The Assistant Surgeon

Every major operation requires the services of an Assistant Surgeon. He or she is that anonymous doctor ready to step in and take over surgery in case the Surgeon becomes incapacitated during the medical operation. When it comes time to submit his or her bill for medical care, the assistant surgeon often faces objections from both the insurance company and the patient.

When a patient is scheduled for an operation, the surgeon’s office will make the necessary arrangements with the patient’s insurance plan to approve the medical services. Since the surgeon, then will almost always select the physician who will be the assistant surgeon, an anomaly can arise where the surgeon is within network but the assistant surgeon is not. 

Insurance companies will often take the position that since the assistant surgeon was not within the plan, the bill for medical services should not be paid or should be paid at out of network rates.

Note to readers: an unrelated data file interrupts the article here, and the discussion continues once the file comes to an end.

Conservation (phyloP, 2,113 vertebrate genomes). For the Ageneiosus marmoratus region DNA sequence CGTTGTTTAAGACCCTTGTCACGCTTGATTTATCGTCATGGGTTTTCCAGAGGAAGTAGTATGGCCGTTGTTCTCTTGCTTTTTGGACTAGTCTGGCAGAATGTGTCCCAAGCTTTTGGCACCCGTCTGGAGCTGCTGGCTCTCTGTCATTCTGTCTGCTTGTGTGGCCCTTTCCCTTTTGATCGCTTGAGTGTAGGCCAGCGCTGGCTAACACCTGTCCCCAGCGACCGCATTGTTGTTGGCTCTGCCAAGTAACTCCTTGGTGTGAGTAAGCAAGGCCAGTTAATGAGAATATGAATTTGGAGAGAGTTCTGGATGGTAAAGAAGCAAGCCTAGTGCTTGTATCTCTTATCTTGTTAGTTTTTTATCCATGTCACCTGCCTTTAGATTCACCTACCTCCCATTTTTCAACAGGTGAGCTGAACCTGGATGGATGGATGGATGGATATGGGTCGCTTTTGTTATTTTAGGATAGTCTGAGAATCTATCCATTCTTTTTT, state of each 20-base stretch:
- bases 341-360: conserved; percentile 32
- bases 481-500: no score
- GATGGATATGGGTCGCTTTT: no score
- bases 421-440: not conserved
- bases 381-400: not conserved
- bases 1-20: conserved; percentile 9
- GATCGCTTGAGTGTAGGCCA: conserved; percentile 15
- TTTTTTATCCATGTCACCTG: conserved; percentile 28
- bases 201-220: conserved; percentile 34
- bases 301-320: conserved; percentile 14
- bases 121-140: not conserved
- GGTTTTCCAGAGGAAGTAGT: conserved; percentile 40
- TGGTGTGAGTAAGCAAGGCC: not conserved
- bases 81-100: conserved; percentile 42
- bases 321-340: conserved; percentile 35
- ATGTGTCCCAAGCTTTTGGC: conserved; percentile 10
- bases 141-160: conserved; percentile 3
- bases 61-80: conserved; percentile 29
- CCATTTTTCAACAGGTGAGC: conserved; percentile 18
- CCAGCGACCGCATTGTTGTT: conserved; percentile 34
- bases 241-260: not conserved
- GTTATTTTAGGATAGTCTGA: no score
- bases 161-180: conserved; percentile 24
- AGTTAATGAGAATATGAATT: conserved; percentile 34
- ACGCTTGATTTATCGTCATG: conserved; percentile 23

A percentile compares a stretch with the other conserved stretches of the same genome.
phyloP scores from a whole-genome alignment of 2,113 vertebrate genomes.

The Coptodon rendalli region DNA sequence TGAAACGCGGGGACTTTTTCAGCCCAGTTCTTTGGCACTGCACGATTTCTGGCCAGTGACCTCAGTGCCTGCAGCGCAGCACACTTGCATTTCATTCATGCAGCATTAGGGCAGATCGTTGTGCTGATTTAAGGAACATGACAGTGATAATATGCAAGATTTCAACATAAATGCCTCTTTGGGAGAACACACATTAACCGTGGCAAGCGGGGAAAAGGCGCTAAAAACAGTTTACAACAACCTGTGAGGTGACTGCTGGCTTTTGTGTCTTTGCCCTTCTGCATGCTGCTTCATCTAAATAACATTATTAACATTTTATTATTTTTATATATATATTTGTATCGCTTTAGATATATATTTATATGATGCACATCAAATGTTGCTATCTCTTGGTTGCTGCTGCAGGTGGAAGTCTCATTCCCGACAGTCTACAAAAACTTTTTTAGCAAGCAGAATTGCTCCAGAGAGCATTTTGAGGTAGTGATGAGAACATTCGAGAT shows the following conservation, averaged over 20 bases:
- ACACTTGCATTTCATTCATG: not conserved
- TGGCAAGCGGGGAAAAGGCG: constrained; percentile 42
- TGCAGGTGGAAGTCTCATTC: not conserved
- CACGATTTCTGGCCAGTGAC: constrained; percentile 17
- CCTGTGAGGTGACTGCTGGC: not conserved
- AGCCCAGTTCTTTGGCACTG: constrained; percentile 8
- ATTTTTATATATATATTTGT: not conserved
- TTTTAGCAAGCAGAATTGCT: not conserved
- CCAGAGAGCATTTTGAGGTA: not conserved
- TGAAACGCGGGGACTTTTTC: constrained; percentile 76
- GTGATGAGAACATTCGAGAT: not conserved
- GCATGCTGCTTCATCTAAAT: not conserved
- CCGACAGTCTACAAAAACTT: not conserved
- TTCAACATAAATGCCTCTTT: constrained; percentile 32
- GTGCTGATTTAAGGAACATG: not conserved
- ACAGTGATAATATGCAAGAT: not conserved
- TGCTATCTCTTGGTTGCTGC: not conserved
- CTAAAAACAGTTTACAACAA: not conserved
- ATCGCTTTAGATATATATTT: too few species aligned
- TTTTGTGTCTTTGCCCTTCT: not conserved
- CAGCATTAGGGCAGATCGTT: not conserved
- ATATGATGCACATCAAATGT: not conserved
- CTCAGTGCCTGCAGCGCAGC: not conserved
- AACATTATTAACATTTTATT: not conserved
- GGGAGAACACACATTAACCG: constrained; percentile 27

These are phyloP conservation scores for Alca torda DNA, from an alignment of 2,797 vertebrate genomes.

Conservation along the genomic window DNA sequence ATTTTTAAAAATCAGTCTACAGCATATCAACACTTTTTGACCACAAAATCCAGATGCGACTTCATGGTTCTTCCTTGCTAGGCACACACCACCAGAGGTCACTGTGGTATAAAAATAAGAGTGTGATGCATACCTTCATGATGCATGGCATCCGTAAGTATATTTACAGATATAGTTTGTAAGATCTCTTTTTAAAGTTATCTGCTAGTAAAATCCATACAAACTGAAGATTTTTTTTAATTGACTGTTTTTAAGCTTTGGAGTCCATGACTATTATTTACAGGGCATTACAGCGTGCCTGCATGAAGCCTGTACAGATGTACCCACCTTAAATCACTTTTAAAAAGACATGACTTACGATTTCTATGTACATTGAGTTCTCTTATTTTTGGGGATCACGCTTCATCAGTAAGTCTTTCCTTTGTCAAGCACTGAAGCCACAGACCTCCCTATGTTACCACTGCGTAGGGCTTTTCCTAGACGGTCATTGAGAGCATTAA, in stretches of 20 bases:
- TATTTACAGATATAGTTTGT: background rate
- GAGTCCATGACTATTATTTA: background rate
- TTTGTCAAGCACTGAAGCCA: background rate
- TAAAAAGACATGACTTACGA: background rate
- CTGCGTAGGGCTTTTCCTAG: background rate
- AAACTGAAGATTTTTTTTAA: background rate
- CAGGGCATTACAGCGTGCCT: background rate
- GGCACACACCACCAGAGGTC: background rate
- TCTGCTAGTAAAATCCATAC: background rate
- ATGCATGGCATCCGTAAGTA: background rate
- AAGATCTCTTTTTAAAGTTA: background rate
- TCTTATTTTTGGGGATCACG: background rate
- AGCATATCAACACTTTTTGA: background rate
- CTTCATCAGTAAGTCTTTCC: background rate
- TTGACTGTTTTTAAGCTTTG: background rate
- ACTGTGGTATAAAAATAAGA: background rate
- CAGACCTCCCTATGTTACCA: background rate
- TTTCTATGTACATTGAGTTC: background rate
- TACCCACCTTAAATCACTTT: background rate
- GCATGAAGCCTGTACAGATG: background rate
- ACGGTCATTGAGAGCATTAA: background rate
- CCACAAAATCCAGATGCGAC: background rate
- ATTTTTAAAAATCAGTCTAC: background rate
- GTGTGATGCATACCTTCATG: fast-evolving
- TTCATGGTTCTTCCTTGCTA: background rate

When representing the assistant surgeon, I have advised, the insurance carrier that 13:35-4.1 of the – New Jersey Administrative Code requires the services of an assistant surgeon; and that once the operation was approved at in net work rates for the Surgeon, the assistant surgeon is also covered. I have successfully sued insurance companies on that basis for the Assistant Surgeons. 

Sometimes it is the patient who objects to payment claiming “I never hired the Assistant Surgeon. I don’t know who he/ or she is and I never heard of him/ or her.” In a recent case I sued the patient on behalf of an assistant surgeon. When the patient raised this claim in Court, I submitted the law requiring an assistant surgeon, the operative report and the doctor’s bill to the Judge. The Court held the patient liable and entered judgment against him. I’m now garnishing his salary. 

The Assistant Surgeon is a vital and necessary participant in any operation. His or her bill deserves to be paid.